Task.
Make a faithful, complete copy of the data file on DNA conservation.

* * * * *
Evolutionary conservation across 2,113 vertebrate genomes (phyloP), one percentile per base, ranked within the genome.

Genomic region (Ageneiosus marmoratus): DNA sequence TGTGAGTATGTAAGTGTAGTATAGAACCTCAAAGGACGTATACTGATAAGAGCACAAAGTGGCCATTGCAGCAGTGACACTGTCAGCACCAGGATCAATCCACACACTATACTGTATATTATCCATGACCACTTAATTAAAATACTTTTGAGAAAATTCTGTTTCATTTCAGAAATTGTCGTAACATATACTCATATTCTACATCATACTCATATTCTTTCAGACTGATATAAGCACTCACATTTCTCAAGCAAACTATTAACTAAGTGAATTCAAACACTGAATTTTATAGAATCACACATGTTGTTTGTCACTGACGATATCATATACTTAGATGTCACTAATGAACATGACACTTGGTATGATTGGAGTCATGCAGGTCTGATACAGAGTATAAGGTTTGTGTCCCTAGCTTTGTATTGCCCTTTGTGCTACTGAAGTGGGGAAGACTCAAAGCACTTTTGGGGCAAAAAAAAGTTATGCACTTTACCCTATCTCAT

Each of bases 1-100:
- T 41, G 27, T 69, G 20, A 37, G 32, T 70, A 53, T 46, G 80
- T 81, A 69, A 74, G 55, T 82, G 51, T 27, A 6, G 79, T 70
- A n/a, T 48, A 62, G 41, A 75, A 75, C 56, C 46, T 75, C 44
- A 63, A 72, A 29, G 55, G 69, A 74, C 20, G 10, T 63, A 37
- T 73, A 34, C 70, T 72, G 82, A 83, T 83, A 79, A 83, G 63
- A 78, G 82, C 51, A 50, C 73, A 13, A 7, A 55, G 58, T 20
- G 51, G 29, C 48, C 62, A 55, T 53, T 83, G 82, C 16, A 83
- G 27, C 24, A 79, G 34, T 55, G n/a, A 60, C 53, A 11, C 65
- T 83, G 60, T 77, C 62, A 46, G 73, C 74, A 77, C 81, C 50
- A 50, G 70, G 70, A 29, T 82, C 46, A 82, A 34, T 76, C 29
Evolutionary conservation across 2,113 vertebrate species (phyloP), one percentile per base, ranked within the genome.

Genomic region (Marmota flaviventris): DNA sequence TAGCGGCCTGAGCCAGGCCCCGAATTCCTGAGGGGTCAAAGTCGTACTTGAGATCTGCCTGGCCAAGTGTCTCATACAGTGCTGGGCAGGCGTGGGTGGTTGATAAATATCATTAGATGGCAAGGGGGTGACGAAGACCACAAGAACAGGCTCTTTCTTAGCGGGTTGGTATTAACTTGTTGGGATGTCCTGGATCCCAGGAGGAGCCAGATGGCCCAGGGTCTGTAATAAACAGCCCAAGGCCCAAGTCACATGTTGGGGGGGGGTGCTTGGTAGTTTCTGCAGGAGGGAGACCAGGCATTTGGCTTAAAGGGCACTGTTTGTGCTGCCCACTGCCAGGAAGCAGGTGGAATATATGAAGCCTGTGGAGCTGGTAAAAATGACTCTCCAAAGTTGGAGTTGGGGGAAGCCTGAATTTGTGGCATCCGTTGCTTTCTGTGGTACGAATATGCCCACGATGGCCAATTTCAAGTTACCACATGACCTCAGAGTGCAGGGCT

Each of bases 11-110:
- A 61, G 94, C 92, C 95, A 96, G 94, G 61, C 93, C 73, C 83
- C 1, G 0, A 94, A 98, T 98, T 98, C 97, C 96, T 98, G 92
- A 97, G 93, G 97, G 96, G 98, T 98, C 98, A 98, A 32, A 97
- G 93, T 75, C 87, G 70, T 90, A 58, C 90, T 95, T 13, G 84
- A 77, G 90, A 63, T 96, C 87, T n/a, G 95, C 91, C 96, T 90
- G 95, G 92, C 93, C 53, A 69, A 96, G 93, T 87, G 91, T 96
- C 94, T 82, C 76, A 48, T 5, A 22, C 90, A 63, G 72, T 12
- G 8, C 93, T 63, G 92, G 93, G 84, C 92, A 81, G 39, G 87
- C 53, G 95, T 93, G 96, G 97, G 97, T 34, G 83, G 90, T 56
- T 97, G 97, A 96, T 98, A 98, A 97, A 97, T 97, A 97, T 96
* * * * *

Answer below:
Evolutionary conservation across 2,113 vertebrate genomes (phyloP), one percentile per base, ranked within the genome.

Genomic region (Ageneiosus marmoratus): DNA sequence TGTGAGTATGTAAGTGTAGTATAGAACCTCAAAGGACGTATACTGATAAGAGCACAAAGTGGCCATTGCAGCAGTGACACTGTCAGCACCAGGATCAATCCACACACTATACTGTATATTATCCATGACCACTTAATTAAAATACTTTTGAGAAAATTCTGTTTCATTTCAGAAATTGTCGTAACATATACTCATATTCTACATCATACTCATATTCTTTCAGACTGATATAAGCACTCACATTTCTCAAGCAAACTATTAACTAAGTGAATTCAAACACTGAATTTTATAGAATCACACATGTTGTTTGTCACTGACGATATCATATACTTAGATGTCACTAATGAACATGACACTTGGTATGATTGGAGTCATGCAGGTCTGATACAGAGTATAAGGTTTGTGTCCCTAGCTTTGTATTGCCCTTTGTGCTACTGAAGTGGGGAAGACTCAAAGCACTTTTGGGGCAAAAAAAAGTTATGCACTTTACCCTATCTCAT

Each of bases 1-100:
- T 41, G 27, T 69, G 20, A 37, G 32, T 70, A 53, T 46, G 80
- T 81, A 69, A 74, G 55, T 82, G 51, T 27, A 6, G 79, T 70
- A n/a, T 48, A 62, G 41, A 75, A 75, C 56, C 46, T 75, C 44
- A 63, A 72, A 29, G 55, G 69, A 74, C 20, G 10, T 63, A 37
- T 73, A 34, C 70, T 72, G 82, A 83, T 83, A 79, A 83, G 63
- A 78, G 82, C 51, A 50, C 73, A 13, A 7, A 55, G 58, T 20
- G 51, G 29, C 48, C 62, A 55, T 53, T 83, G 82, C 16, A 83
- G 27, C 24, A 79, G 34, T 55, G n/a, A 60, C 53, A 11, C 65
- T 83, G 60, T 77, C 62, A 46, G 73, C 74, A 77, C 81, C 50
- A 50, G 70, G 70, A 29, T 82, C 46, A 82, A 34, T 76, C 29
Evolutionary conservation across 2,113 vertebrate species (phyloP), one percentile per base, ranked within the genome.

Genomic region (Marmota flaviventris): DNA sequence TAGCGGCCTGAGCCAGGCCCCGAATTCCTGAGGGGTCAAAGTCGTACTTGAGATCTGCCTGGCCAAGTGTCTCATACAGTGCTGGGCAGGCGTGGGTGGTTGATAAATATCATTAGATGGCAAGGGGGTGACGAAGACCACAAGAACAGGCTCTTTCTTAGCGGGTTGGTATTAACTTGTTGGGATGTCCTGGATCCCAGGAGGAGCCAGATGGCCCAGGGTCTGTAATAAACAGCCCAAGGCCCAAGTCACATGTTGGGGGGGGGTGCTTGGTAGTTTCTGCAGGAGGGAGACCAGGCATTTGGCTTAAAGGGCACTGTTTGTGCTGCCCACTGCCAGGAAGCAGGTGGAATATATGAAGCCTGTGGAGCTGGTAAAAATGACTCTCCAAAGTTGGAGTTGGGGGAAGCCTGAATTTGTGGCATCCGTTGCTTTCTGTGGTACGAATATGCCCACGATGGCCAATTTCAAGTTACCACATGACCTCAGAGTGCAGGGCT

Each of bases 11-110:
- A 61, G 94, C 92, C 95, A 96, G 94, G 61, C 93, C 73, C 83
- C 1, G 0, A 94, A 98, T 98, T 98, C 97, C 96, T 98, G 92
- A 97, G 93, G 97, G 96, G 98, T 98, C 98, A 98, A 32, A 97
- G 93, T 75, C 87, G 70, T 90, A 58, C 90, T 95, T 13, G 84
- A 77, G 90, A 63, T 96, C 87, T n/a, G 95, C 91, C 96, T 90
- G 95, G 92, C 93, C 53, A 69, A 96, G 93, T 87, G 91, T 96
- C 94, T 82, C 76, A 48, T 5, A 22, C 90, A 63, G 72, T 12
- G 8, C 93, T 63, G 92, G 93, G 84, C 92, A 81, G 39, G 87
- C 53, G 95, T 93, G 96, G 97, G 97, T 34, G 83, G 90, T 56
- T 97, G 97, A 96, T 98, A 98, A 97, A 97, T 97, A 97, T 96